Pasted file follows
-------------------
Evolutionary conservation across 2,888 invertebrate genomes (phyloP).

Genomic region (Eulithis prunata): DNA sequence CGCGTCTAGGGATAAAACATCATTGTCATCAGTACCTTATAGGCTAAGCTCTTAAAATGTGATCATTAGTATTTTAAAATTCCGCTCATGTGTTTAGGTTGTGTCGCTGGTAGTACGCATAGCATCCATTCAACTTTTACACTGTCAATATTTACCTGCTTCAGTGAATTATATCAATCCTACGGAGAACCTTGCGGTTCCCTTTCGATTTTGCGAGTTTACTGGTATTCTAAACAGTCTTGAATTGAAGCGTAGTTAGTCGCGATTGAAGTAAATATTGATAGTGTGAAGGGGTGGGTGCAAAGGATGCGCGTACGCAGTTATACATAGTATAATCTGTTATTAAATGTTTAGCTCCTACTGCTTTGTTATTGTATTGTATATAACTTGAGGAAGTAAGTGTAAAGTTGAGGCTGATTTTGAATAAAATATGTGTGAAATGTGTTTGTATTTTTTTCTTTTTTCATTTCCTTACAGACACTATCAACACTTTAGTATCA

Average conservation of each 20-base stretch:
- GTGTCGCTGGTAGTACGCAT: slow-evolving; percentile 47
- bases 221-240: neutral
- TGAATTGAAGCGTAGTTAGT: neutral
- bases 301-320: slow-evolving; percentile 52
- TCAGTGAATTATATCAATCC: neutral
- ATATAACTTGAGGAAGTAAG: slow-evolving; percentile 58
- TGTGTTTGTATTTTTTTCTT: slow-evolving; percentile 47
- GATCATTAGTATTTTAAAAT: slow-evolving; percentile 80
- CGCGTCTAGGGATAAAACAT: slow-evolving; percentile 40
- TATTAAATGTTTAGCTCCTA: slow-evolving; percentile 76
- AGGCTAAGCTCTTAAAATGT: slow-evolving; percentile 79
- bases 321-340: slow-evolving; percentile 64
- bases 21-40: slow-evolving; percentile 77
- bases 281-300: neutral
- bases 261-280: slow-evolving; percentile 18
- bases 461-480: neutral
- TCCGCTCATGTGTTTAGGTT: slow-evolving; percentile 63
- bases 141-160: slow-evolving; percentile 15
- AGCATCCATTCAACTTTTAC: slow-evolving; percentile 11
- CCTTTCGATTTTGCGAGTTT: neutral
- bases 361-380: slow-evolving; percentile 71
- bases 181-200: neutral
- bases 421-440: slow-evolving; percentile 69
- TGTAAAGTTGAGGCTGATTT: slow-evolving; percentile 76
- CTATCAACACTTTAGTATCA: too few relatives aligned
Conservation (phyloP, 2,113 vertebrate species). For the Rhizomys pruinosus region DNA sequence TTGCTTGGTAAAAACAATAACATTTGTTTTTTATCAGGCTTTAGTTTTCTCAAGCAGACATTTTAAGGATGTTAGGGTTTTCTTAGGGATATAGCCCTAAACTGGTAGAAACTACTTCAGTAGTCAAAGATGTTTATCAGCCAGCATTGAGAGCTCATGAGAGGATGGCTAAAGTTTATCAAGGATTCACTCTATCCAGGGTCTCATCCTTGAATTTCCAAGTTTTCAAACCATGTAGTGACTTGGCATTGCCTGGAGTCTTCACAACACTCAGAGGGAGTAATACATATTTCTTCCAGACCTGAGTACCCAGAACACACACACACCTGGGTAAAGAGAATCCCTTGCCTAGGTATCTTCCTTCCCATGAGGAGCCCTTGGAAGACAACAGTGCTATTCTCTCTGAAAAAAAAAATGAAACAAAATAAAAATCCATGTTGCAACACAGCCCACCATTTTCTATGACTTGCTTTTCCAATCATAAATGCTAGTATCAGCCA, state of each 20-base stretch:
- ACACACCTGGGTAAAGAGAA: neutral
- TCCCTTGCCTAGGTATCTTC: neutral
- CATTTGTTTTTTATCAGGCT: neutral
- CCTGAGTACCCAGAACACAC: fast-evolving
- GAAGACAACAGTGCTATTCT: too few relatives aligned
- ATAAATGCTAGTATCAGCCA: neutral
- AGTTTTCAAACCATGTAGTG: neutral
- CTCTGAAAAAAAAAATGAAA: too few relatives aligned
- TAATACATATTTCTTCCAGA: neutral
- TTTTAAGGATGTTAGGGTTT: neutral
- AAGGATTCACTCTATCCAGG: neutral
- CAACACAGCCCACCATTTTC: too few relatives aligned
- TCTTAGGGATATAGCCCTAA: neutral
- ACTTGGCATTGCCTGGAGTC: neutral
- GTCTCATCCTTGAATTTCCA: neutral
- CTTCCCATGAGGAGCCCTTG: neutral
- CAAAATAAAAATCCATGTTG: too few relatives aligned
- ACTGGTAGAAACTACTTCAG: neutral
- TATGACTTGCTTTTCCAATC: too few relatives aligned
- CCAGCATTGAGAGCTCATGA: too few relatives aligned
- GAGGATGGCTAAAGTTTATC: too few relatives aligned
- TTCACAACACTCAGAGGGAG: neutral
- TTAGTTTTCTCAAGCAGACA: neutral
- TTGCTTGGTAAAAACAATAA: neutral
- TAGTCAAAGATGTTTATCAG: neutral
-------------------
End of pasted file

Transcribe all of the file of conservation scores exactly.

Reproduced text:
Evolutionary conservation across 2,888 invertebrate genomes (phyloP).

Genomic region (Eulithis prunata): DNA sequence CGCGTCTAGGGATAAAACATCATTGTCATCAGTACCTTATAGGCTAAGCTCTTAAAATGTGATCATTAGTATTTTAAAATTCCGCTCATGTGTTTAGGTTGTGTCGCTGGTAGTACGCATAGCATCCATTCAACTTTTACACTGTCAATATTTACCTGCTTCAGTGAATTATATCAATCCTACGGAGAACCTTGCGGTTCCCTTTCGATTTTGCGAGTTTACTGGTATTCTAAACAGTCTTGAATTGAAGCGTAGTTAGTCGCGATTGAAGTAAATATTGATAGTGTGAAGGGGTGGGTGCAAAGGATGCGCGTACGCAGTTATACATAGTATAATCTGTTATTAAATGTTTAGCTCCTACTGCTTTGTTATTGTATTGTATATAACTTGAGGAAGTAAGTGTAAAGTTGAGGCTGATTTTGAATAAAATATGTGTGAAATGTGTTTGTATTTTTTTCTTTTTTCATTTCCTTACAGACACTATCAACACTTTAGTATCA

Average conservation of each 20-base stretch:
- GTGTCGCTGGTAGTACGCAT: slow-evolving; percentile 47
- bases 221-240: neutral
- TGAATTGAAGCGTAGTTAGT: neutral
- bases 301-320: slow-evolving; percentile 52
- TCAGTGAATTATATCAATCC: neutral
- ATATAACTTGAGGAAGTAAG: slow-evolving; percentile 58
- TGTGTTTGTATTTTTTTCTT: slow-evolving; percentile 47
- GATCATTAGTATTTTAAAAT: slow-evolving; percentile 80
- CGCGTCTAGGGATAAAACAT: slow-evolving; percentile 40
- TATTAAATGTTTAGCTCCTA: slow-evolving; percentile 76
- AGGCTAAGCTCTTAAAATGT: slow-evolving; percentile 79
- bases 321-340: slow-evolving; percentile 64
- bases 21-40: slow-evolving; percentile 77
- bases 281-300: neutral
- bases 261-280: slow-evolving; percentile 18
- bases 461-480: neutral
- TCCGCTCATGTGTTTAGGTT: slow-evolving; percentile 63
- bases 141-160: slow-evolving; percentile 15
- AGCATCCATTCAACTTTTAC: slow-evolving; percentile 11
- CCTTTCGATTTTGCGAGTTT: neutral
- bases 361-380: slow-evolving; percentile 71
- bases 181-200: neutral
- bases 421-440: slow-evolving; percentile 69
- TGTAAAGTTGAGGCTGATTT: slow-evolving; percentile 76
- CTATCAACACTTTAGTATCA: too few relatives aligned
Conservation (phyloP, 2,113 vertebrate species). For the Rhizomys pruinosus region DNA sequence TTGCTTGGTAAAAACAATAACATTTGTTTTTTATCAGGCTTTAGTTTTCTCAAGCAGACATTTTAAGGATGTTAGGGTTTTCTTAGGGATATAGCCCTAAACTGGTAGAAACTACTTCAGTAGTCAAAGATGTTTATCAGCCAGCATTGAGAGCTCATGAGAGGATGGCTAAAGTTTATCAAGGATTCACTCTATCCAGGGTCTCATCCTTGAATTTCCAAGTTTTCAAACCATGTAGTGACTTGGCATTGCCTGGAGTCTTCACAACACTCAGAGGGAGTAATACATATTTCTTCCAGACCTGAGTACCCAGAACACACACACACCTGGGTAAAGAGAATCCCTTGCCTAGGTATCTTCCTTCCCATGAGGAGCCCTTGGAAGACAACAGTGCTATTCTCTCTGAAAAAAAAAATGAAACAAAATAAAAATCCATGTTGCAACACAGCCCACCATTTTCTATGACTTGCTTTTCCAATCATAAATGCTAGTATCAGCCA, state of each 20-base stretch:
- ACACACCTGGGTAAAGAGAA: neutral
- TCCCTTGCCTAGGTATCTTC: neutral
- CATTTGTTTTTTATCAGGCT: neutral
- CCTGAGTACCCAGAACACAC: fast-evolving
- GAAGACAACAGTGCTATTCT: too few relatives aligned
- ATAAATGCTAGTATCAGCCA: neutral
- AGTTTTCAAACCATGTAGTG: neutral
- CTCTGAAAAAAAAAATGAAA: too few relatives aligned
- TAATACATATTTCTTCCAGA: neutral
- TTTTAAGGATGTTAGGGTTT: neutral
- AAGGATTCACTCTATCCAGG: neutral
- CAACACAGCCCACCATTTTC: too few relatives aligned
- TCTTAGGGATATAGCCCTAA: neutral
- ACTTGGCATTGCCTGGAGTC: neutral
- GTCTCATCCTTGAATTTCCA: neutral
- CTTCCCATGAGGAGCCCTTG: neutral
- CAAAATAAAAATCCATGTTG: too few relatives aligned
- ACTGGTAGAAACTACTTCAG: neutral
- TATGACTTGCTTTTCCAATC: too few relatives aligned
- CCAGCATTGAGAGCTCATGA: too few relatives aligned
- GAGGATGGCTAAAGTTTATC: too few relatives aligned
- TTCACAACACTCAGAGGGAG: neutral
- TTAGTTTTCTCAAGCAGACA: neutral
- TTGCTTGGTAAAAACAATAA: neutral
- TAGTCAAAGATGTTTATCAG: neutral